Tips for creating good, clean information architecture
1. Be very clear about what the most important things in your app are
Don’t be afraid to minimize the importance of some things, this is necessary to maximize the importance of others. Contrast is critical in providing clarity. Get rid of information where you can, and minimize it when you can’t.
2. Think in terms of "Buckets" of information
Think about which things belong together. For example, a Profile section of your app is likely a good place to contain everything related to the user, rather than scattering them around the app.
3. Don't be afraid to revisit your information architecture
Make sure to revisit your Information Architecture as your app or website evolves and grows. Teams often neglect to maintain their Information Architecture because they think it’s all-or-nothing: “we’d love to clean up our Information Architecture but we don’t have the resources to redesign the whole app.” Think in more incremental terms. There are probably a few things you could do easily to improve the structure of information in your product (and thereby improve the usability).
Who is Rick Rubin?
Rick Rubin is one of the greatest music producers of all time. He's worked with the Red Hot Chili Peppers, Kanye West, Johnny Cash, Jay Z, Metallica, Shakira, Black Sabbath, Neil Diamond, and many more legendary artists.
I wanted to watch an interview with him to understand how he thinks, especially in terms of his creative process. This interview didn't disappoint. It's full of nuggets about how he works, and I think his approach is insightful not only for music, but for any creative field.
Some insights from this interview
"We never judge an idea based on the description of an idea. We always try it musically. It's a pretty important point."
In design, we call this prototyping. But we're often guilty of not letting ideas incubate long enough to make it to the prototyping phase. Of course we can't prototype every single idea, but I thought Rubin's commitment to the ideas themselves (rather than the description of ideas) was admirable. There is a certain fearlessness and discipline in this approach, and I think when we work like this as creatives, we ultimately have more fun because it's more in line with how a child would work. It reminds me of a famous zen quote that "in the beginner's mind there are many possibilities, in the expert's mind there are few".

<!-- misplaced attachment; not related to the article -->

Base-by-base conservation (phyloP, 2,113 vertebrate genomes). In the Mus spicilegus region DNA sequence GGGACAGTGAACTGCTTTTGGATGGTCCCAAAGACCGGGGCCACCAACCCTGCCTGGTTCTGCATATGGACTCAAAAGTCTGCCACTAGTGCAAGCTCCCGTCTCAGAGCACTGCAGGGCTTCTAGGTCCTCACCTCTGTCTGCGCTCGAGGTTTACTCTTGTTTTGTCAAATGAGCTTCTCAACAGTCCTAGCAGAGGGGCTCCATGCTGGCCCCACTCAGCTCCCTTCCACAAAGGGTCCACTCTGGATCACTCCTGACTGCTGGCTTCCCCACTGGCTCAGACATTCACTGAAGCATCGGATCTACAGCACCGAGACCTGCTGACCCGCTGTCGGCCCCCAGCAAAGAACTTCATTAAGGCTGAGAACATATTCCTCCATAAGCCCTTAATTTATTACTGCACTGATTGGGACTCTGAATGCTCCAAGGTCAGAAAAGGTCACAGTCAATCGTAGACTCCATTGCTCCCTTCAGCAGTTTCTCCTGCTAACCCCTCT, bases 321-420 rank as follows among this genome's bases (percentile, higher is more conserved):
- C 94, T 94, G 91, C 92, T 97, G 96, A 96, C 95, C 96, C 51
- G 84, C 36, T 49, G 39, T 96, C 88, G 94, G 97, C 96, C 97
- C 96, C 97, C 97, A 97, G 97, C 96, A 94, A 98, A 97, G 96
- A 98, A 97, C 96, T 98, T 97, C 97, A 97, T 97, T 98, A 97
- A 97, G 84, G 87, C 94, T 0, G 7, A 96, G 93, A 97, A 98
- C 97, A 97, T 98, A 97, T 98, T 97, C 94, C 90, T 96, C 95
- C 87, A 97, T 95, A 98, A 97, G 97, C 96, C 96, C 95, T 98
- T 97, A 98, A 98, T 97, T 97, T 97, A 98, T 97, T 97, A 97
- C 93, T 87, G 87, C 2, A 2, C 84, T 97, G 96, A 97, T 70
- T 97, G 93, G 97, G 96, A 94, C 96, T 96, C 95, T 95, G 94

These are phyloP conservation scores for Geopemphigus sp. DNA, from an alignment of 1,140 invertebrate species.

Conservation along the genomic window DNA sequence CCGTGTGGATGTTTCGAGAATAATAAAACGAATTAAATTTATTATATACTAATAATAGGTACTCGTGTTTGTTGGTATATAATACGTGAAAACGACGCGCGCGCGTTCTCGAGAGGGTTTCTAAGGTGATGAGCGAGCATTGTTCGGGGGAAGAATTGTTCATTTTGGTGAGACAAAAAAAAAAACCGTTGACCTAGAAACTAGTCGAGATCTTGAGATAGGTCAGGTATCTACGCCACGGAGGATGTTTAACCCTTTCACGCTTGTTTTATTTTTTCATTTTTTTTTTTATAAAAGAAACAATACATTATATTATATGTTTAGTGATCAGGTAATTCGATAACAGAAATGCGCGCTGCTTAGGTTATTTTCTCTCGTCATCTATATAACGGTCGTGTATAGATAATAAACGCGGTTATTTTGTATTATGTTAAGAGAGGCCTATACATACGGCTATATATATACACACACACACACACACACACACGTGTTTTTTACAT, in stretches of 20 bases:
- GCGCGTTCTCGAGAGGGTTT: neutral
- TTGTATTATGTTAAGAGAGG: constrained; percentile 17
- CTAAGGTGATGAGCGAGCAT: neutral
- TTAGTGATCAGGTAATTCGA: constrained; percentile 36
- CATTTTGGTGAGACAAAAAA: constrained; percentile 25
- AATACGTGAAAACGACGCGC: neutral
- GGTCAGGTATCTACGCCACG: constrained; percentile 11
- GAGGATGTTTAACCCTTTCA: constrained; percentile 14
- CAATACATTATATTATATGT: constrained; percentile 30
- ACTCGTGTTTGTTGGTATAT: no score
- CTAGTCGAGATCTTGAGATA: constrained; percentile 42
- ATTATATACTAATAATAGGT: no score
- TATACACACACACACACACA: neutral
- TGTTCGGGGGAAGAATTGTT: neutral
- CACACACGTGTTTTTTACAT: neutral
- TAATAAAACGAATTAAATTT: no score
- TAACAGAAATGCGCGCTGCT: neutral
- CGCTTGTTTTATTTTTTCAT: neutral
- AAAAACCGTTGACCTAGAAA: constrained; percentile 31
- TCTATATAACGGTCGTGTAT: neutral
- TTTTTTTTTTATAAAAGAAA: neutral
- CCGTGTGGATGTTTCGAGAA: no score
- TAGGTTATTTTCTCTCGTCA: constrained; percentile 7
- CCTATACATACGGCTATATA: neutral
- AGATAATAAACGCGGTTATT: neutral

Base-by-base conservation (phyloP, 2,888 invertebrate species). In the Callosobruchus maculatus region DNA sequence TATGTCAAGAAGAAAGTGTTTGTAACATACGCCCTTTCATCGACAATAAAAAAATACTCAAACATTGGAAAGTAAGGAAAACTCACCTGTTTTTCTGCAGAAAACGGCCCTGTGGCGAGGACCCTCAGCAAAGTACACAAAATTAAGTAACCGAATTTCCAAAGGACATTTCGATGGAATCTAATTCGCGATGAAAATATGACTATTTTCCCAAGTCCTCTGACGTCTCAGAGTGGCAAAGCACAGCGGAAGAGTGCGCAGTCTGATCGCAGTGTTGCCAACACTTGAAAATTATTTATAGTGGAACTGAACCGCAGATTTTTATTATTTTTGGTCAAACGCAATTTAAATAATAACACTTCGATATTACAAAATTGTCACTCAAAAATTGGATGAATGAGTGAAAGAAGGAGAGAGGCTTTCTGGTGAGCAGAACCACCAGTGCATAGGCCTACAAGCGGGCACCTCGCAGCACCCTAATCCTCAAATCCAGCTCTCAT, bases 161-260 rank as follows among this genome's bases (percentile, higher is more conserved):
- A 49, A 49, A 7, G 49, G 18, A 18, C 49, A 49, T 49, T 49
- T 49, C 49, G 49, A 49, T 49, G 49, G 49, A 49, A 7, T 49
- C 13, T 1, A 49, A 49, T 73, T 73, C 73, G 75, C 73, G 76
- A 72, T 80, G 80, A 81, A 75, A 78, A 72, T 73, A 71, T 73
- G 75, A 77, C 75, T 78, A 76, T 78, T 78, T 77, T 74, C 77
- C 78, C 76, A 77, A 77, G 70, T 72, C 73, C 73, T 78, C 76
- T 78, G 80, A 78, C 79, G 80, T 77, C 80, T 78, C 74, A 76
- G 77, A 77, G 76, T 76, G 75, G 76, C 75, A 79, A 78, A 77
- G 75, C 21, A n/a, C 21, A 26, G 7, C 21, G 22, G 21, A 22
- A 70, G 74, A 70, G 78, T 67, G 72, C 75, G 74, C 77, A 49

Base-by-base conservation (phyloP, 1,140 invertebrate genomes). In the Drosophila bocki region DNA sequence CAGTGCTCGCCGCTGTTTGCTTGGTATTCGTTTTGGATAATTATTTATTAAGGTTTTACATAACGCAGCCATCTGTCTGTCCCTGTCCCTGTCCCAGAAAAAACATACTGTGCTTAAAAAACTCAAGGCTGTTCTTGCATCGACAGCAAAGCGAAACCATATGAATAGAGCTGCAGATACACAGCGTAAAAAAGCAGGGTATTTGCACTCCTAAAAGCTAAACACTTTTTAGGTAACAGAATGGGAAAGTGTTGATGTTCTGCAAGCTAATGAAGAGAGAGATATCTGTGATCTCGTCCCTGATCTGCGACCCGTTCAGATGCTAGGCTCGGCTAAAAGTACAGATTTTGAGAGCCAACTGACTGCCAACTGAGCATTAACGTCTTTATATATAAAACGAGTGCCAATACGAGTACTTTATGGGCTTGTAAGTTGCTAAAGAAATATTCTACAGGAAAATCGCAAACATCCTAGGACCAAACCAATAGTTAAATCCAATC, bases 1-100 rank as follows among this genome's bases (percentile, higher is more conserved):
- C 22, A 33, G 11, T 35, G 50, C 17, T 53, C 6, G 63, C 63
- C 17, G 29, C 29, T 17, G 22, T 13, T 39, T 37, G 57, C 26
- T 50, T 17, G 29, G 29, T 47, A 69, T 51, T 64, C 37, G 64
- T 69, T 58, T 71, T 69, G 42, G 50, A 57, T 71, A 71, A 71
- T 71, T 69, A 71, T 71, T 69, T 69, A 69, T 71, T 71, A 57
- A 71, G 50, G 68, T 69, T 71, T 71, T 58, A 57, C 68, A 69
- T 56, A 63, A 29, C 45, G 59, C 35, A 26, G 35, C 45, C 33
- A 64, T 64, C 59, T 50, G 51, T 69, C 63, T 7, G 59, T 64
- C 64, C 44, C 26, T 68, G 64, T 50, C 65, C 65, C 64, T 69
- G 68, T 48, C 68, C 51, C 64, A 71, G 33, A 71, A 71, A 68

"The goal is to create a setting where an artist can be completely vulnerable, and feel completely free to be themselves 100%, with no shame, with no feeling of needing to perform a certain way, and no expectation, just really a safe place to be naked, basically. Show their inner most soul."
I thought this was a really beautiful thought, and I suspect this is the core of Rick Rubin's genius. He is kind of like a trusted therapist for these artists. He digs. Artists come to him with some concepts and he digs into the soul of those ideas and lets the essence show itself. This is a powerful skill to have, and we can keep this idea in mind when collaborating with other creatives. We have to allow each other to be vulnerable and work fearlessly.
"[Meditation] has played a tremendous role in my life. It's really formed who I am. It builds the muscle to allow you to focus intently and look very very deeply into something."
This goes back to the idea of Rubin digging. Meditation helps us cultivate a way of looking at things that is not just surface-level observation. We can dig deep in to abstract concepts and pull out insights. We can notice the tiniest subtleties (which often turn out to be not tiny at all), and I believe that when we practice this mindful way of looking at the world, we can't help but develop a skill for talking about abstract concepts in a way that translates the abstract into more concrete and relatable terms.